Point Beverage sale part of brand strategy

Brewery has changed hands several times over decades

The sale of Stevens Point Beverage Co. in Stevens Point to a Milwaukee-based real estate developer is part of the brand-management strategy of the seller, and only the latest chapter in the long story of the brewery’s history.
The sale by Chicago-based Barton Beers, according to Barton’s brewery manager Jim Ryan, was prompted by a desire to focus more exclusively on the fast-growing import business. Point beers were the only domestically manufactured products in Barton Beer’s lineup.
Barton Beers typically refers to itself as a distributor of imported beers. Its parent company, Barton Brands, is in turn owned by Constellation Brands, Inc., a major producer and marketer of alcoholic beverage brands in North America and the United Kingdom.

Long history
The Stevens Point brewery was founded in 1857 by Frank Wahle and George Ruder. In 1859, Ruder left the company to found a brewery in Wausau. Andrew and Jacob Lutz bought the brewery from Wahle in 1867. Lutz ran the company for 30 years until it was sold to Gustav Kuenzel who in 1901 renamed it Gustav Kuenzel Brewing Co. The following year, he renamed the brewery again – this time as the more familiar Stevens Point Brewing Co. Ludwig Korfmann purchased controlling interest in 1924 and reorganized the company under its current name — Stevens Point Beverage Co., to reflect the company’s strategy for making it during the depression, specifically producing near beer and soda. After decades of distribution in Wisconsin, the beers were marketed for the first time in Minneapolis/St. Paul in 1990 and metro Chicago in 1991.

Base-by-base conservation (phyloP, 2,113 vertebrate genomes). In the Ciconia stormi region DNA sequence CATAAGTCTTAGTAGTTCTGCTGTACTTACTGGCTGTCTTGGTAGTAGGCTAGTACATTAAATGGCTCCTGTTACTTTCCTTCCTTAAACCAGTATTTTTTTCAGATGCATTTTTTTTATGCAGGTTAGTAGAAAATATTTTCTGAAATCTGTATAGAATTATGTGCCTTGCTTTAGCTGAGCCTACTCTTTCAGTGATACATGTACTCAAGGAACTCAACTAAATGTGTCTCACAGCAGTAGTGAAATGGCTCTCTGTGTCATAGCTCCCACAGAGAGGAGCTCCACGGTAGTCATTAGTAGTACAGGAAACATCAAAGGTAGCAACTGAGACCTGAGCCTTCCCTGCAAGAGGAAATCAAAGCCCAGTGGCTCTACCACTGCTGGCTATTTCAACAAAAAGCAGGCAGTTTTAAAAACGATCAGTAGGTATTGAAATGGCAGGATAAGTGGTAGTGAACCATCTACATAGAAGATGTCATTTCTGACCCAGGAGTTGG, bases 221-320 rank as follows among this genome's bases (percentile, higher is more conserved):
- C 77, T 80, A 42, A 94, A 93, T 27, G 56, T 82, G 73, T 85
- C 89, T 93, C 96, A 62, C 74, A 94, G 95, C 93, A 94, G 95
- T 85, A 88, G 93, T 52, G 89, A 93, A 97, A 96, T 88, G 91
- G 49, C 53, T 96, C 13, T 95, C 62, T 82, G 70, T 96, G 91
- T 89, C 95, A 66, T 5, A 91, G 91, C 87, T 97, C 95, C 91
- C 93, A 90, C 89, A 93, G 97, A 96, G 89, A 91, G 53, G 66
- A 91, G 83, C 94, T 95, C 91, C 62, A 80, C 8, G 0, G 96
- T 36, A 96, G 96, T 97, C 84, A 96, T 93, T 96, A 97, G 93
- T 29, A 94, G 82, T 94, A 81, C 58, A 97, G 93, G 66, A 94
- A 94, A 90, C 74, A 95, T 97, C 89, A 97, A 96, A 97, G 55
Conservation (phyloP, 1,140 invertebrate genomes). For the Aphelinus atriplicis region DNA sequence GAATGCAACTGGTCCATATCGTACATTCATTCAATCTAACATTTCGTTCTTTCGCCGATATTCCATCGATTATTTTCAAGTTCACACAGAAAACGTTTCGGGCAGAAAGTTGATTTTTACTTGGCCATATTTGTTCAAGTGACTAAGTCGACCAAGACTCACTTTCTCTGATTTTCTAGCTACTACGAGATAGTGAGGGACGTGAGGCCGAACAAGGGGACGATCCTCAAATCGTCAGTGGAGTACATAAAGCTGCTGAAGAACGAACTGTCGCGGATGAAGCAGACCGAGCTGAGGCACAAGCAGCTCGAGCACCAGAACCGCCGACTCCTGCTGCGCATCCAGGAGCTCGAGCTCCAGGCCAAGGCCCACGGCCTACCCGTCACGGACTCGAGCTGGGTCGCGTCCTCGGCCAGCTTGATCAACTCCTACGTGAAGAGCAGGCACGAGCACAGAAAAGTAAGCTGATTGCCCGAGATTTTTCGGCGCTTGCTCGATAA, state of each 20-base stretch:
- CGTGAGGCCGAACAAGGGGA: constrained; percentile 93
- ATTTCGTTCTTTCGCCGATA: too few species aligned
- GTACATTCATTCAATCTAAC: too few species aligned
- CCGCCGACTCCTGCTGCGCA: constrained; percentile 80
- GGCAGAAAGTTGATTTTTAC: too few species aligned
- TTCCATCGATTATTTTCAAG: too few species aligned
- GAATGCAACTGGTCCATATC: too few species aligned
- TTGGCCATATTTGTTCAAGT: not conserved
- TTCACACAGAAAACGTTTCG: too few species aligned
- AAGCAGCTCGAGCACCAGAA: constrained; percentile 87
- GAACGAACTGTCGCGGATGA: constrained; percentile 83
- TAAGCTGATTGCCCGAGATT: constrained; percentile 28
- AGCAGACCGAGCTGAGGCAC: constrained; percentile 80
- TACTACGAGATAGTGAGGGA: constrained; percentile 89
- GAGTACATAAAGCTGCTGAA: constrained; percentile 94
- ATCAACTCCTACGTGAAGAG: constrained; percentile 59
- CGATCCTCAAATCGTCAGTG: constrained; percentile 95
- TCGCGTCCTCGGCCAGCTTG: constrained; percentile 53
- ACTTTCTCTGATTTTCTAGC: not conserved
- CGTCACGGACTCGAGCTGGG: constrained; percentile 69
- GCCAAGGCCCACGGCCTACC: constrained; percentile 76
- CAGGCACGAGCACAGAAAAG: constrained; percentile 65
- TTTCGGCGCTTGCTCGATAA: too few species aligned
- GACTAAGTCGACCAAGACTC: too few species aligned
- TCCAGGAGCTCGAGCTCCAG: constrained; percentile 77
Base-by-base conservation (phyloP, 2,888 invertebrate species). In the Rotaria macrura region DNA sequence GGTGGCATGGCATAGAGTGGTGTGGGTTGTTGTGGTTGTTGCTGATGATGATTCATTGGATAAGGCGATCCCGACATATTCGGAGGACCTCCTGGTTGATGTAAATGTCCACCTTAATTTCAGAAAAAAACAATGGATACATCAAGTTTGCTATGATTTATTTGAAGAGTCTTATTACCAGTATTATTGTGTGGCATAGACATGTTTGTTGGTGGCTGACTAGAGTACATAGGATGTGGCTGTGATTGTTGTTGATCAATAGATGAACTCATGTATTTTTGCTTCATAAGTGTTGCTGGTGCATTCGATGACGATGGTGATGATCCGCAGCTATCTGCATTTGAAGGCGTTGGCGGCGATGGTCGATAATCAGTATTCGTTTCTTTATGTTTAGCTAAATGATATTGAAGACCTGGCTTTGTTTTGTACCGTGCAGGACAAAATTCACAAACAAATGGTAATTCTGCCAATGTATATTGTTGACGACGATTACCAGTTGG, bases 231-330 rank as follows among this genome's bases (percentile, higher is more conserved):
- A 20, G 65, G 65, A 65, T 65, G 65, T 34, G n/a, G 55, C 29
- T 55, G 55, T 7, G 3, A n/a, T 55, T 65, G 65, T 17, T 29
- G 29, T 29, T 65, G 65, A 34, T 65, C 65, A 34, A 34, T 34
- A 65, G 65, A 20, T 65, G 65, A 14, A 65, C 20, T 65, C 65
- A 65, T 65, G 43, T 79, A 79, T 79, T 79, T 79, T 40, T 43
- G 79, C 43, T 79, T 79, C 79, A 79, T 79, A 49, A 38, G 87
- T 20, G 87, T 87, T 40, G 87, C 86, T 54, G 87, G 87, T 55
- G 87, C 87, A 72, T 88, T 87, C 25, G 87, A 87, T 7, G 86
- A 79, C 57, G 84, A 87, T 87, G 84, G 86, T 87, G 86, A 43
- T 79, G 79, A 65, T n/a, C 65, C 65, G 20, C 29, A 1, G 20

In 1992, the brewery was purchased by Barton Beers from Felix and Ken Shibilski, who by that time owned a majority of the stock.
Point Beer was unique in Barton’s product offering as it was the only domestic brand among a product line that includes Modelo, Tsingtao, Peroni, Double Diamond, Pacifico, St. Pauli Girl, Tetley’s English Ale and Negra Modelo. In fact, Barton Beers has traditionally marketed itself as a beer importer and distributor, and Point is the only brewery the company has actually owned.

Getting in front of trend
According to Ryan, Barton Beers had purchased Point Beverage to take advantage of an increasing demand for specialty and craft-brewed beer.
Gary Luther, president of the Milwaukee-based Museum of Beer and Brewing, described the difference between mass-produced and craft-brewed beers.
"A large brewery will have the same biochemical process, but might have a different bill of materials and equipment than a craft brewer," Luther said. "A large brewer might tend to use more pale malts because they are not looking for a darker beer. But a craft brewer might use caramel malts, dark malts, because they want a more unique product."
"You could consider them craft beers," Luther said of the Point beers. "I would say any beer that falls out of the mainstream of the Budweiser, Bud Light, Miller, Miller Light, Coors — getting into smaller volume, getting into specialty areas, could be a craft beer."
Luther said the term was difficult to define because the word "craft" actually refers to the historical craft of brewing.
"Being a brewmaster is a craft – a trade," Luther said. "It is a very old trade."
Ryan indicated that to Barton Beers, the color of money was more important than the color of malt when it came to an interest in craft-brewed beers.
"The growth of the specialty craft beer was extremely visible," Ryan said. "It was gaining a lot of attention. With Stevens Point Beverage being headquartered in our backyard and the brewery having a long and storied history, it seemed like a logical move."
But in the years that followed, imported brands far outstripped domestic products in terms of sales growth.